Since trading away Isaiah Thomas, it’s now Horford who leads the Celtics in passes made. Unless it’s a Kyrie Irving isolation, which is down to 3.4 per game compared to 5.1 last year, each possession runs through Horford when he’s on the floor. Each season since SportVu cameras have been installed in all arenas, his number of passes per 36 minutes has increased, now up to 58. As a natural result, he’s accumulating more assists:

Celtics

His mark of 5.8 assists per 36 minutes is higher than any center, and those are coming off 9.6 potential assists, the real measure of distribution. Boston isn’t as efficient in terms of shooting as Golden State, Houston, or Cleveland, so his assist total doesn’t quite do him justice.

Horford is the Celtics’ conductor on the floor, and never stops finding optimal shots for his teammates. When he is on the court this season, Boston has a true shooting percentage of 58.9 percent, which would be third in the league and barely under the Cavaliers’ season-long percentage. When he’s off the floor, the Celtics shoot just 50.7 percent in true shooting, which is far worse than the 30th-ranked team, Chicago.

It has translated to Horford having the highest net rating difference on the team. When he plays, they outscore opponents by 8.2 points per 100 possessions, with an offensive rating of 109.6 — the level of the Raptors this year. When he sits, Boston is outscored by 1 point per 100, with an insanely low offensive rating of 98.7 — worse than the Kings and Bulls.

A lot of their scoring droughts are due to Horford and Irving, their best individual shot-creator, sharing minutes on the bench. But, that’s not the only reason the numbers shift so wildly.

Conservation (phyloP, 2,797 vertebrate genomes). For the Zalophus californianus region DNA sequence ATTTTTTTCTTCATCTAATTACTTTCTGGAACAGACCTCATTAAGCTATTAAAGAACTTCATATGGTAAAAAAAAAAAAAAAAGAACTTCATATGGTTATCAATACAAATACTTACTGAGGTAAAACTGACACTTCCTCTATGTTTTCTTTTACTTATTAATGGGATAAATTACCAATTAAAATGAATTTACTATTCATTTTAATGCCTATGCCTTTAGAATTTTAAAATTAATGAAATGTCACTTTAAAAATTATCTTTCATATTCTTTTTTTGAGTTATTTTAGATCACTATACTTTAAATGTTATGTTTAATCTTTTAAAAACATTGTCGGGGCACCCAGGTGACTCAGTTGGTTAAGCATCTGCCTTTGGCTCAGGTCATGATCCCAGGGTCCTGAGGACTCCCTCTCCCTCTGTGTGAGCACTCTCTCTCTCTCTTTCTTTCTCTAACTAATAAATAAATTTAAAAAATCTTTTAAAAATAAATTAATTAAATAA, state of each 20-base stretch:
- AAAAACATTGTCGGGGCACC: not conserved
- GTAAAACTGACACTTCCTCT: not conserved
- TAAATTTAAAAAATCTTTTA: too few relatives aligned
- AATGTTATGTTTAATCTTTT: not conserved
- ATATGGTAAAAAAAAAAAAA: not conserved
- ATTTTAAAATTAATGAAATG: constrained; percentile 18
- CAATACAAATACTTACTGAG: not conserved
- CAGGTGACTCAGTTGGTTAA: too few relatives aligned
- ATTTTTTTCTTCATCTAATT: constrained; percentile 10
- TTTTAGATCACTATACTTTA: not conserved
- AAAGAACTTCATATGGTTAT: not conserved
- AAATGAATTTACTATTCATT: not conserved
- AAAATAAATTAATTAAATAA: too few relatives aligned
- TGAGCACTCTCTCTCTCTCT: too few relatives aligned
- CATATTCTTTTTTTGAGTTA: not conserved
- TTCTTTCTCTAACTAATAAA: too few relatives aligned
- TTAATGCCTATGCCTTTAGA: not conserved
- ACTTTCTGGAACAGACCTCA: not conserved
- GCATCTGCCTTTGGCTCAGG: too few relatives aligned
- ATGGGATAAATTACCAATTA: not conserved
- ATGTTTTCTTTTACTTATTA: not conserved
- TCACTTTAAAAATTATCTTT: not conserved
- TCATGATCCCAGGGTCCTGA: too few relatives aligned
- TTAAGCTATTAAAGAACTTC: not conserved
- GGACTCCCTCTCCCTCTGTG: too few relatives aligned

In an offense already built on movement, Stevens can only do so much teaching. He encourages player movement, but the players have to buy in. Even though they’re following the system, Horford’s passing from all areas on the court is what motivates guards and wings to cut so frequently off the ball, set hard screens, and always move with a purpose. They know they have an extremely skilled passer that’s 6’10” and will be able to find them in spots most centers can’t.

As Irving tells BBALLBREAKDOWN, Horford not being confined to one specific spot on the court is what enables them to run so many effective sets. He has a finishing touch as a post player, but that’s not what he prefers to do now, in his thirties. Horford is often surveying the defense from the three-point line without taking a dribble, waiting to hit a cutter or a guard receiving an off-ball screen:

In the first play above, Horford is on the right wing, waiting for the action to unfold. At first, it appears Jayson Tatum is going to flash to the top of the key off a screen by Daniel Theis. But, Stevens throws a wild card in the play by having Tatum cut in between Washington’s defenders, right down the middle of the lane. Horford makes a timely pass, hitting Tatum on the cut once he realizes Beal is caught off guard and Morris isn’t covering the middle.

The second play is a simple dribble-hand-off between Irving and Tatum, which turns into Boston reversing the ball back to the other side of the court. Tatum clears out, and Irving is able to get a screen from Arron Baynes that frees him for just a second. Horford is watching this from the wing, acting as the quarterback ready to hit his receivers once they run their routes.

Mastering the timing of a pass, delivery, and chemistry it takes to become synchronized with everyone on the roster is no easy task. Horford has developed tremendous halfcourt vision through the years. It doesn’t matter which angle you’ll be cutting from, or how many people are involved in the play. Even if it’s just a two-man chemistry between him and the point guard, Horford keeps defenders guessing.

“When you know you have a great passing big who you’re able to throw it to, cut backdoor, and he’s able to deliver it on time, then we want to utilize that to the highest level,” Irving said.